How to write a meaningful obituary

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After the death of a loved one, you can write your own meaningful obituary to use on social media sites or to publish in your local newspaper and / or website. This article offers a step-by-step guide to help you write a meaningful and comprehensive obituary for your loved one.

At a minimum, an obituary informs people about the fact of death and the details of the funeral, memorial service, and / or burial events. However, at best, an obituary can also provide a meaningful summary of a person's life and legacy.

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Ask other family members, friends, colleagues and / or others who knew the deceased well to help you remember events, dates, spelling of names or places, other important or interesting information, etc.

Write an obituary

After gathering the information you will need for your obituary, use a pencil and paper or a computer, whichever is most convenient for you, to list and organize the important data and information you want to include.

Key facts

Start with the full name of the deceased person, their date and place of birth, date and place of death, and their age at the time of death. Also note where the deceased lived at the time of death. If you wish, you can indicate the cause of death.

Life summary

Briefly describe the life of the deceased, beginning at birth and moving on. You don't need to include all the details; only key facts / information that helps the obituary reader learn more about the deceased and / or helps the reader determine if he or she has a personal connection to the person who passed away.

Don't worry about including too much information now, because you can always edit it later.

Family List

List relatives, living and deceased. Be sure to include grandparents, parents, aunts, uncles, and adoptive family members. Decide which ones to include by name and which ones by relationship only.

Obituaries typically include the full names of the deceased's parents, siblings, and children, as well as their spouse / partner, but only the total number of grandchildren or great-grandchildren.

Also, spouses / partners of children generally include only their own name in parentheses after the child's name, for example, "Jane (John) Doe's daughter survived."

Funeral or memorial details

List the details of the funeral or memorial service and the reception, if applicable. Include the name and address (and website address and / or phone number, if available) of the funeral agency handling these details and the burial / burial location, if applicable.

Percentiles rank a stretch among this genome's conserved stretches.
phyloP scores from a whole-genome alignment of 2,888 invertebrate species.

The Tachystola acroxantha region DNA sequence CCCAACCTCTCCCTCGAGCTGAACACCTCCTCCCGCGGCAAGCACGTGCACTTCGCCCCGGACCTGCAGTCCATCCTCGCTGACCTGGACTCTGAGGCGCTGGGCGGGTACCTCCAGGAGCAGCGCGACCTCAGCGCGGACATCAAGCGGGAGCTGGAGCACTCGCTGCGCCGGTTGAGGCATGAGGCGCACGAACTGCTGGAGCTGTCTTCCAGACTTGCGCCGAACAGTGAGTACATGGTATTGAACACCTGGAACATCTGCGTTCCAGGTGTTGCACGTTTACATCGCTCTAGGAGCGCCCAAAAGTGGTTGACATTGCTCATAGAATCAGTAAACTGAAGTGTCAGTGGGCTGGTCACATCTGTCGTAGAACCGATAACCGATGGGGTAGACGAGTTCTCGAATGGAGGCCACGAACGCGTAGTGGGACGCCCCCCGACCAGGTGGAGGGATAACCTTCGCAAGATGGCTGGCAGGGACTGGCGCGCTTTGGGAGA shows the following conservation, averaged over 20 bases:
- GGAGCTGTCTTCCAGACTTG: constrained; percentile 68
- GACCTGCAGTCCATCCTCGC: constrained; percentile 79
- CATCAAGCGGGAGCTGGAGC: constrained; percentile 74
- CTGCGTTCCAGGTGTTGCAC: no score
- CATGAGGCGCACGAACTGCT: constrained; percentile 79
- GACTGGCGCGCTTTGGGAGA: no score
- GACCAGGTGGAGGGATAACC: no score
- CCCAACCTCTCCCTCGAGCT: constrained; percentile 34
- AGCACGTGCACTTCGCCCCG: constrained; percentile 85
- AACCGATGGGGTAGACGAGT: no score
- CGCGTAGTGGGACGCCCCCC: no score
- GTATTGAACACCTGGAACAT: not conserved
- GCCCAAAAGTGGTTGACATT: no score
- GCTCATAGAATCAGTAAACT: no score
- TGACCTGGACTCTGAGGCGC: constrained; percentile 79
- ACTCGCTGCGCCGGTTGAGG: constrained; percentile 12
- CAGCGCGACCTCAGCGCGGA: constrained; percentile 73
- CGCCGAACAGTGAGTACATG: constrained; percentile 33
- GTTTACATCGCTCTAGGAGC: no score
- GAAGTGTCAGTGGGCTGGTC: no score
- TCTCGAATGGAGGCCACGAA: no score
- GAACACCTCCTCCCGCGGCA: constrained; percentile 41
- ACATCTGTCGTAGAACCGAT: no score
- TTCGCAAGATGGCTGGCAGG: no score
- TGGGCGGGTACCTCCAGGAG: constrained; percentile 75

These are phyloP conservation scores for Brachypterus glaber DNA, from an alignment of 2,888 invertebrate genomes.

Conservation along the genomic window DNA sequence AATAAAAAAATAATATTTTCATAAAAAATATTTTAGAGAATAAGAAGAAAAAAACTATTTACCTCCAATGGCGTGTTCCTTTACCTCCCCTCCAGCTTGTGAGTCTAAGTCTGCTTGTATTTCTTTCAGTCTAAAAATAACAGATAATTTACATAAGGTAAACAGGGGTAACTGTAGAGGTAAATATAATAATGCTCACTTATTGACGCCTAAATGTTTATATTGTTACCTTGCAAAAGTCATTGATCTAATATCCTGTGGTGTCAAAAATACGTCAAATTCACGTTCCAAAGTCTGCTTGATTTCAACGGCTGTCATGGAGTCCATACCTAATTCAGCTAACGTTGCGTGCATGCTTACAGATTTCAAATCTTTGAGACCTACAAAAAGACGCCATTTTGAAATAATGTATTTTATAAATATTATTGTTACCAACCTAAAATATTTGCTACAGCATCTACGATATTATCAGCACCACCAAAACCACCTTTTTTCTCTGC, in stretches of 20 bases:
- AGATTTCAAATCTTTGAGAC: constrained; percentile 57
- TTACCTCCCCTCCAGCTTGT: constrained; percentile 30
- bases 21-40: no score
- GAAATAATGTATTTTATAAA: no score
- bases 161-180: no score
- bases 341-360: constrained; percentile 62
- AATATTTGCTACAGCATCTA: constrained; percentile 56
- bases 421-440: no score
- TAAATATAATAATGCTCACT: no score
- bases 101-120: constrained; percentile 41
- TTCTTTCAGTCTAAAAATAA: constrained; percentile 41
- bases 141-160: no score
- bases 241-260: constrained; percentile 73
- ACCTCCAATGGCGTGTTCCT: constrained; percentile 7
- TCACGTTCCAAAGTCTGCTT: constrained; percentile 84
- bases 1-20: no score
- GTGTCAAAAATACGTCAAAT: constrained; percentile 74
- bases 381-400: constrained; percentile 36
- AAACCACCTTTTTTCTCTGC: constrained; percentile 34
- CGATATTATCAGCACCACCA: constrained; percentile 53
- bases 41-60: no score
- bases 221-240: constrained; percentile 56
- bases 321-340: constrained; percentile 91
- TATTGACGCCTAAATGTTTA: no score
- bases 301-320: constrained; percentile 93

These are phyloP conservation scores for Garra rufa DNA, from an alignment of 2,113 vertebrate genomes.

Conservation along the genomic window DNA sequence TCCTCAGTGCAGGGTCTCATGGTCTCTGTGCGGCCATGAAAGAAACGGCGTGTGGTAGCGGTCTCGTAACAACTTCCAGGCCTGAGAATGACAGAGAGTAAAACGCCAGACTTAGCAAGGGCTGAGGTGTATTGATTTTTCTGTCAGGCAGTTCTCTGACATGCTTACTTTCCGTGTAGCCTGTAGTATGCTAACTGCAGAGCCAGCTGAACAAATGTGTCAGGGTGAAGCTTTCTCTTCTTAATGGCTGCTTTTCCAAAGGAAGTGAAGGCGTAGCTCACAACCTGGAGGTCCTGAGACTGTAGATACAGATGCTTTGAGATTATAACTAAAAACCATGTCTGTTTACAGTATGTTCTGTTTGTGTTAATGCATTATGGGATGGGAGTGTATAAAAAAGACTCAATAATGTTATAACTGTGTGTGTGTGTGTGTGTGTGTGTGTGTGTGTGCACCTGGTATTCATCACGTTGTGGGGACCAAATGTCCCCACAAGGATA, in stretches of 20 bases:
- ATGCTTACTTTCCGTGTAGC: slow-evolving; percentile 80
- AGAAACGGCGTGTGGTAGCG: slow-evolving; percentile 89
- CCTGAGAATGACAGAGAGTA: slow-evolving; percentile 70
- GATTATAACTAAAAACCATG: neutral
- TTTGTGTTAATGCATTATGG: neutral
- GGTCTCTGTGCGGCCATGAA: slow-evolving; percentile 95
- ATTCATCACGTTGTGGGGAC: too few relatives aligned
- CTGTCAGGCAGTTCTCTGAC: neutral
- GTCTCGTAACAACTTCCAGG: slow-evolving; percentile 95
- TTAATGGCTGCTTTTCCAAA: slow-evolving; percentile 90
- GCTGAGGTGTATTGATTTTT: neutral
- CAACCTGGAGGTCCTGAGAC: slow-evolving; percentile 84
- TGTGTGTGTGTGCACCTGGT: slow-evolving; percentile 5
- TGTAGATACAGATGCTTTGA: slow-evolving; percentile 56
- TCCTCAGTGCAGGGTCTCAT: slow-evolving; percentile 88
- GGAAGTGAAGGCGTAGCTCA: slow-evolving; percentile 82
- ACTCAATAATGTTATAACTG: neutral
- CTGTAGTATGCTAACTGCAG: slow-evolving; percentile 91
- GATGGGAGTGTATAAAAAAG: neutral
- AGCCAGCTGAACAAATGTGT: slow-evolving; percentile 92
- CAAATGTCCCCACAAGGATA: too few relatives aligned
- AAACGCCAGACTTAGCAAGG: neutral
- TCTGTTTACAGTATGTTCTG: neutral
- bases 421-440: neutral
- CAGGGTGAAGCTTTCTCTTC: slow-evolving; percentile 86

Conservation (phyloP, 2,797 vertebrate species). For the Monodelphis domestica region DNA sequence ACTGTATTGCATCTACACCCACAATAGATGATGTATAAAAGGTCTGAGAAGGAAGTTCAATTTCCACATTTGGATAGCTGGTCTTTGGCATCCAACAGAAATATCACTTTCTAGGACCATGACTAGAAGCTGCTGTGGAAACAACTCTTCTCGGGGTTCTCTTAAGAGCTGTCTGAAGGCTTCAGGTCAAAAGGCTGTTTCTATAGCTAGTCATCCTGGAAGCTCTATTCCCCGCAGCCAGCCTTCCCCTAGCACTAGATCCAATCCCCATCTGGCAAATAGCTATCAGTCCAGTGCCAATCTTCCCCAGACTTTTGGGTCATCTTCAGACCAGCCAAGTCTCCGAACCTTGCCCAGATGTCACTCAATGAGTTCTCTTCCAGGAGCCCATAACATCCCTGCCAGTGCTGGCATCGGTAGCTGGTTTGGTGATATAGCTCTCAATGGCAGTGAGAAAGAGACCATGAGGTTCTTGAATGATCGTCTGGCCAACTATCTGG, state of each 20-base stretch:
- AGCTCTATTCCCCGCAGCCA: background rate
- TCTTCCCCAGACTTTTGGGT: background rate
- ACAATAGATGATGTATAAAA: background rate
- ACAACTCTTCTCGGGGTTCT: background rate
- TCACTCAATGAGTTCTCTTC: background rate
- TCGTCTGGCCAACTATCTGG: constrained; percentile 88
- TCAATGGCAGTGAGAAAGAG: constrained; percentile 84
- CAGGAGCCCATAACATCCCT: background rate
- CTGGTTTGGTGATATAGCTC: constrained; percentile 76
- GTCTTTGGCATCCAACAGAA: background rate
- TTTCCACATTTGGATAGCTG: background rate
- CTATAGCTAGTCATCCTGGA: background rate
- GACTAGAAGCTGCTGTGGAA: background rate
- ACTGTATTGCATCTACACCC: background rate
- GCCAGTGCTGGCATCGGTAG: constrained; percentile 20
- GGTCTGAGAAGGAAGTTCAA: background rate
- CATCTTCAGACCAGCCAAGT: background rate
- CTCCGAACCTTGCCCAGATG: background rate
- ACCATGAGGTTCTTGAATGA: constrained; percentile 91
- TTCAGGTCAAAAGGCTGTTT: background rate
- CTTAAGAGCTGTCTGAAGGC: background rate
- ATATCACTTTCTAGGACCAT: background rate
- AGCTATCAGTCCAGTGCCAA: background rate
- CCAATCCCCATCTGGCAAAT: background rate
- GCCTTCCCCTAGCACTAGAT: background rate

Donations

Please list the charitable or memorial foundations to which you would like to send donations in honor or memory of the deceased in lieu of flowers.

Checking the facts

Get the correct names. Be sure to correctly spell the name of the deceased and the name of any other family members or loved ones you include. Be sure to also include a middle name or initials, maiden name, and / or any suffixes or titles (Jr., III, MD, etc.). Have at least one person read your obituary for errors or omissions.

Board of Review

Here's an old proofreading trick: read the obituary starting at the end / last word and reading from right to left, back to the beginning. Reading backwards makes your eye / brain see each word individually, rather than being part of a group of words.

Publishing an obituary

Before writing an obituary, check with your local newspaper (s) for print / online publication requirements regarding the length of the obituary and associated costs that may affect the length of your obituary.

If you want to publish your obituary in a particular newspaper, you should review your current obituary section and note what information and formatting appears to help you better tailor your text so that it is not too long or too short. …

Obviously, if you are going to post an obituary on a personal website or on a social network like Facebook, the length doesn't matter.

Depending on the newspapers you choose, there may be an additional fee to publish a photo of the deceased.

Frequently asked questions

  • An obituary should be thoughtful and informative. If you are asked to write an obituary, be sure to include:

    • The full name of the deceased, including aliases.
    • Age of the deceased at the time of death
    • City of residence at time of death
    • Summary of the deceased's life
    • List of nearby surviving families with names
    • Memorial or funeral with address and date
    • Details of charitable or memorial donation funds

  • Each obituary is unique, and some serve as a monument on its own with a longer biography of the deceased, a photograph, and a list of non-immediate family or friends who were close to the deceased. These materials can be more expensive to post, so be sure to check ahead to see if cost is an issue.

  • Check with the decedent's spouse or family members before posting the cause of death. In some cases, the family will choose to keep it private. In such cases, you can use euphemisms like "passed away after a long illness" or "passed away suddenly", or just put nothing at all.

  • Obituaries should not be written in the first person; remember that an obituary is not a personal tribute. You also should not provide the personal address or phone number of anyone, including the deceased. Be sure to verify all details with the deceased's spouse or immediate family member before posting.

  • Obituaries typically cost between $ 200 and $ 500. The cost can increase with the length of the obituary, as well as with any add-ons (such as graphics, ad units, black and white or color photos) that you want to include.

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